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|Title:||A holistic approach towards intelligent hotspot prevention in network-on-chip-based multicores||Authors:||Soteriou, Vassos
|Keywords:||Multiprocessor interconnection;Neural network hardware;On-chip network;Ultra-scale integration||Category:||Electrical Engineering - Electronic Engineering - Information Engineering||Field:||Engineering and Technology||Issue Date:||1-Mar-2016||Publisher:||IEEE Computer Society||Source:||IEEE Transactions on Computers, 2016, Volume 65, Issue 3, Article number 7110592, Pages 819-833||metadata.dc.doi:||10.1109/TC.2015.2435748||Abstract:||Traffic hotspots, a severe form of network congestion, can be caused unexpectedly in a network-on-chip (NoC) due to the immanent spatio-temporal unevenness of application traffic. Hotspots reduce the NoC's effective throughput, where in the worst-case scenario, network traffic flows can be frozen indefinitely. To alleviate this problematic phenomenon several adaptive routing algorithms employ online load-balancing schemes, aiming to reduce the possibility of hotspots arising. Since most are not explicitly hotspot-agnostic, they cannot completely prevent hotspot formation(s) as their reactive capability to hotspots is merely passive. This paper presents a pro-active Hotspot-Preventive Routing Algorithm (HPRA) which uses the advance knowledge gained from network-embedded artificial neural network-based (ANN) hotspot predictors to guide packet routing in mitigating any unforeseen near-future hotspot occurrences. First, these ANN-based predictors are trained offline and during multicore operation they gather online statistical data to predict about-to-be-formed hotspots, promptly informing HPRA to take appropriate hotspot-preventive action(s). Next, in a holistic approach, additional ANN training is performed with data acquired after HPRA interferes, so as to further improve hotspot prediction accuracy; hence, the ANN mechanism does not only predict hotspots, but is also aware of changes that HPRA imposes upon the interconnect infrastructure. Evaluation results, including utilizing real application traffic traces gathered from parallelized workload executions onto a chip multiprocessor architecture, show that HPRA can improve network throughput up to 81 percent when compared with prior-art. Hardware synthesis results affirm the HPRA mechanism's moderate overhead requisites.||URI:||http://ktisis.cut.ac.cy/handle/10488/9013||ISSN:||00189340||Rights:||© 1968-2012 IEEE||Type:||Article|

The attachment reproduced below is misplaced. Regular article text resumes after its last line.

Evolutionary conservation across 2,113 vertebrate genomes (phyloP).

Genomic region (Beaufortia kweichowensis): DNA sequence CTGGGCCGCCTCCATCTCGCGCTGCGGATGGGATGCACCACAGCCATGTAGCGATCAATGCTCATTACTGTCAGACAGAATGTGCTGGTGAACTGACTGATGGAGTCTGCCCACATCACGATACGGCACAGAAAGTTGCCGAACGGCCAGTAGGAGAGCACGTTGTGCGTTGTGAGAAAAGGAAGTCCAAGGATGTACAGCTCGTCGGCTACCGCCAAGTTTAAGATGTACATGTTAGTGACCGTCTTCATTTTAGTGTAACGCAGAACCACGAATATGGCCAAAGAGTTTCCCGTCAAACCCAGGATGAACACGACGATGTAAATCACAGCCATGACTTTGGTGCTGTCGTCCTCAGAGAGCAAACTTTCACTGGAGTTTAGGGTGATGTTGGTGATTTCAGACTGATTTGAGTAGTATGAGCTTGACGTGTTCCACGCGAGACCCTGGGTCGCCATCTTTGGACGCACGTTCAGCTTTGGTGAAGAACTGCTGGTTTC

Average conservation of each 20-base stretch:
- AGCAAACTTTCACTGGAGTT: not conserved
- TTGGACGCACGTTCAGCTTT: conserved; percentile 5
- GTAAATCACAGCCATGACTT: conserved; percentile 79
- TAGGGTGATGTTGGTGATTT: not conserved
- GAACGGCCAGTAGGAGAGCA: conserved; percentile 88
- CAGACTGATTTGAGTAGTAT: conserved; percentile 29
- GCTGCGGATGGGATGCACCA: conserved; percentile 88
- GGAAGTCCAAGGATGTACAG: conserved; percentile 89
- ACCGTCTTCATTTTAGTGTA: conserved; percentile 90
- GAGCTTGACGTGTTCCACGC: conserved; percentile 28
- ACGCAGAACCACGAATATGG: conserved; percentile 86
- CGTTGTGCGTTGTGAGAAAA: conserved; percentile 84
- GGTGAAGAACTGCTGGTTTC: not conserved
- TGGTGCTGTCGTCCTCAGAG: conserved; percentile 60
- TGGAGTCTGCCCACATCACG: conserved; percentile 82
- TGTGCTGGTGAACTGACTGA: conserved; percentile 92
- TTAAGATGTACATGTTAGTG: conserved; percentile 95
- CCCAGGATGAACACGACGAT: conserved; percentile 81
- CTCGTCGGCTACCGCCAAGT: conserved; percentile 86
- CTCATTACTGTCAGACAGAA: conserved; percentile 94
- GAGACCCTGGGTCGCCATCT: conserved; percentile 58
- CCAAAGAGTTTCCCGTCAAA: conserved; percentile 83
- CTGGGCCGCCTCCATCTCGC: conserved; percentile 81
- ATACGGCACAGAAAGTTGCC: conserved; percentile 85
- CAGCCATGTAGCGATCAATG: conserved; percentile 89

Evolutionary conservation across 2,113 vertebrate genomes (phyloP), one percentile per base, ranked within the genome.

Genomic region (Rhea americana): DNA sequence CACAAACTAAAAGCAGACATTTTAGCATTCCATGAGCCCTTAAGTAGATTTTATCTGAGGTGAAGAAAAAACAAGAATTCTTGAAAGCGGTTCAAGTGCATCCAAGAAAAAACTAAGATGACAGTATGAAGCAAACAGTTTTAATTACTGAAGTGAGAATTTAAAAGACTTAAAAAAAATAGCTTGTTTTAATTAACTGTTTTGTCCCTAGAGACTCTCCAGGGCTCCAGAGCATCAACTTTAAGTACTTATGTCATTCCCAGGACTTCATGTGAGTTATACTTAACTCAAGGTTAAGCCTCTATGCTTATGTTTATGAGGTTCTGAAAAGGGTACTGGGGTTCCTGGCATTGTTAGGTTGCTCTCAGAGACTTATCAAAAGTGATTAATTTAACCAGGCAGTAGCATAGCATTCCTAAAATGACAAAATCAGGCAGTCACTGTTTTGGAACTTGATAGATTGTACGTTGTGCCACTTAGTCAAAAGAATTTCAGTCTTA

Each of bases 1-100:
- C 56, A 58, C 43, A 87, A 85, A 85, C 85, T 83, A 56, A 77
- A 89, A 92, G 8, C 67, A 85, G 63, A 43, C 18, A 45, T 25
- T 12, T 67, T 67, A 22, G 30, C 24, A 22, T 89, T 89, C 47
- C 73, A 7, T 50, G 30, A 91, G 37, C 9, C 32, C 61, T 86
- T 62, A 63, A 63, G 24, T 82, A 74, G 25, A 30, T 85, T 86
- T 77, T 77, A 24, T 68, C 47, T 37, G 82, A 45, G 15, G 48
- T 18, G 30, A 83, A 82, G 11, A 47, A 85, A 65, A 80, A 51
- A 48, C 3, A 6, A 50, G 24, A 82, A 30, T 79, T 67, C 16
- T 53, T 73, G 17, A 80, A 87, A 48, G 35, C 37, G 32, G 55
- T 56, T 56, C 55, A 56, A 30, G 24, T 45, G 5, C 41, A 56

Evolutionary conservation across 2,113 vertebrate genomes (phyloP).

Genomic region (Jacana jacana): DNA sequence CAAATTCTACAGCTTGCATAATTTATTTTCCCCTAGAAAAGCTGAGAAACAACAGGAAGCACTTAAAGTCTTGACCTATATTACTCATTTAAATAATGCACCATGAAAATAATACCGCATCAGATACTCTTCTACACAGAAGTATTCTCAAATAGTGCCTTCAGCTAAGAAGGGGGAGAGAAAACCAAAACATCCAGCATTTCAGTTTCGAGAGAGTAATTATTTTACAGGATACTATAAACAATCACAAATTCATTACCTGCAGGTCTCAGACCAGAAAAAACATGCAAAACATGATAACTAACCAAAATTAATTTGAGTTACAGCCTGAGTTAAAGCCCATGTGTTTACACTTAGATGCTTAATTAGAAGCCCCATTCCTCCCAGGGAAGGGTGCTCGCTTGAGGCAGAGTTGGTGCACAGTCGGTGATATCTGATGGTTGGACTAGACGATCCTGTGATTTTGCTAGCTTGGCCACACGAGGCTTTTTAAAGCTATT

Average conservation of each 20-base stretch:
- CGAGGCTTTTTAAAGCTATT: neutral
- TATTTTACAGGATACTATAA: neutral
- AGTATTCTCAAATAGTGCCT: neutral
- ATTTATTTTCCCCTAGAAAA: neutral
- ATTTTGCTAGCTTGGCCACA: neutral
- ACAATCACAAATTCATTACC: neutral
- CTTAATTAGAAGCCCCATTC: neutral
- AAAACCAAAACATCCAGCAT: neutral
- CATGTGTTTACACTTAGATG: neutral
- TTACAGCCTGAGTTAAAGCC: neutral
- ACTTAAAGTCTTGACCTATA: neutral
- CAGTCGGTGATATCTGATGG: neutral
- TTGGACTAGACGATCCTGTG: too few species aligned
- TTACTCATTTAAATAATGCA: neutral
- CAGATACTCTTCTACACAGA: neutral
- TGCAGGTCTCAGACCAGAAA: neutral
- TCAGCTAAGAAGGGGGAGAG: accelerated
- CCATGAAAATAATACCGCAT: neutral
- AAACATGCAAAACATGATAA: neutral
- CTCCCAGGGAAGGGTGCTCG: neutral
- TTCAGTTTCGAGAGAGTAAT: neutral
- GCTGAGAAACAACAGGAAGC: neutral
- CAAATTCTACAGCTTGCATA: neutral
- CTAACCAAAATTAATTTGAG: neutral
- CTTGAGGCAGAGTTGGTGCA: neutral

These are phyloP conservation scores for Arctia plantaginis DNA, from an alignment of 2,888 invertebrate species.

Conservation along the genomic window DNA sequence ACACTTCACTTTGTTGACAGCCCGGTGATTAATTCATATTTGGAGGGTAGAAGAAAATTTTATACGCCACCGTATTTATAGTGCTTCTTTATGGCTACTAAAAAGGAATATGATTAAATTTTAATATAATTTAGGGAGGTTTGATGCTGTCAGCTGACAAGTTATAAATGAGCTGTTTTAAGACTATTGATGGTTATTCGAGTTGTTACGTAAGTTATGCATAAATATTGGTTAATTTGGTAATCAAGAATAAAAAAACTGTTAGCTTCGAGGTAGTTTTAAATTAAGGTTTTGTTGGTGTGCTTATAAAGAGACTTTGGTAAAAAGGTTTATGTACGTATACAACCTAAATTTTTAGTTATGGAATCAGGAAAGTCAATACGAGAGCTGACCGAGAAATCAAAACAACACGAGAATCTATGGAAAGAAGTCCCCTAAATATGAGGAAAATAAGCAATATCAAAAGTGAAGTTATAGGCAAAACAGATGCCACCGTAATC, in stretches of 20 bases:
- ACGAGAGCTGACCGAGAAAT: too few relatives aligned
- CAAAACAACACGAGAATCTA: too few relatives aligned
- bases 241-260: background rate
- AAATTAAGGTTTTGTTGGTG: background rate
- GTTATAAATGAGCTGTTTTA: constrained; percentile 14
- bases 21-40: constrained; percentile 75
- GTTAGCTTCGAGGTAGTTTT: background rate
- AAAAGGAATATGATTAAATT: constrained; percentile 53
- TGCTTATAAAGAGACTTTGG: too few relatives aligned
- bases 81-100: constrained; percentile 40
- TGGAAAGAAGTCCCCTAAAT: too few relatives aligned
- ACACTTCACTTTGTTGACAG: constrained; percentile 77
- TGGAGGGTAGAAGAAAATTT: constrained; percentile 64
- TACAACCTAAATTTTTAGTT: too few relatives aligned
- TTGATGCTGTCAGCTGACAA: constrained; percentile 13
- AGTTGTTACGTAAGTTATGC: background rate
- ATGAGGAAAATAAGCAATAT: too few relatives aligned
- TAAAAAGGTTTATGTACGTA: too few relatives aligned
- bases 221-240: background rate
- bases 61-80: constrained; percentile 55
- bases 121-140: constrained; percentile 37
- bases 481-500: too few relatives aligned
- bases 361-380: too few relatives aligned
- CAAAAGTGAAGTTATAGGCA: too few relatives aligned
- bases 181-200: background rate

|Appears in Collections:||Άρθρα/Articles|
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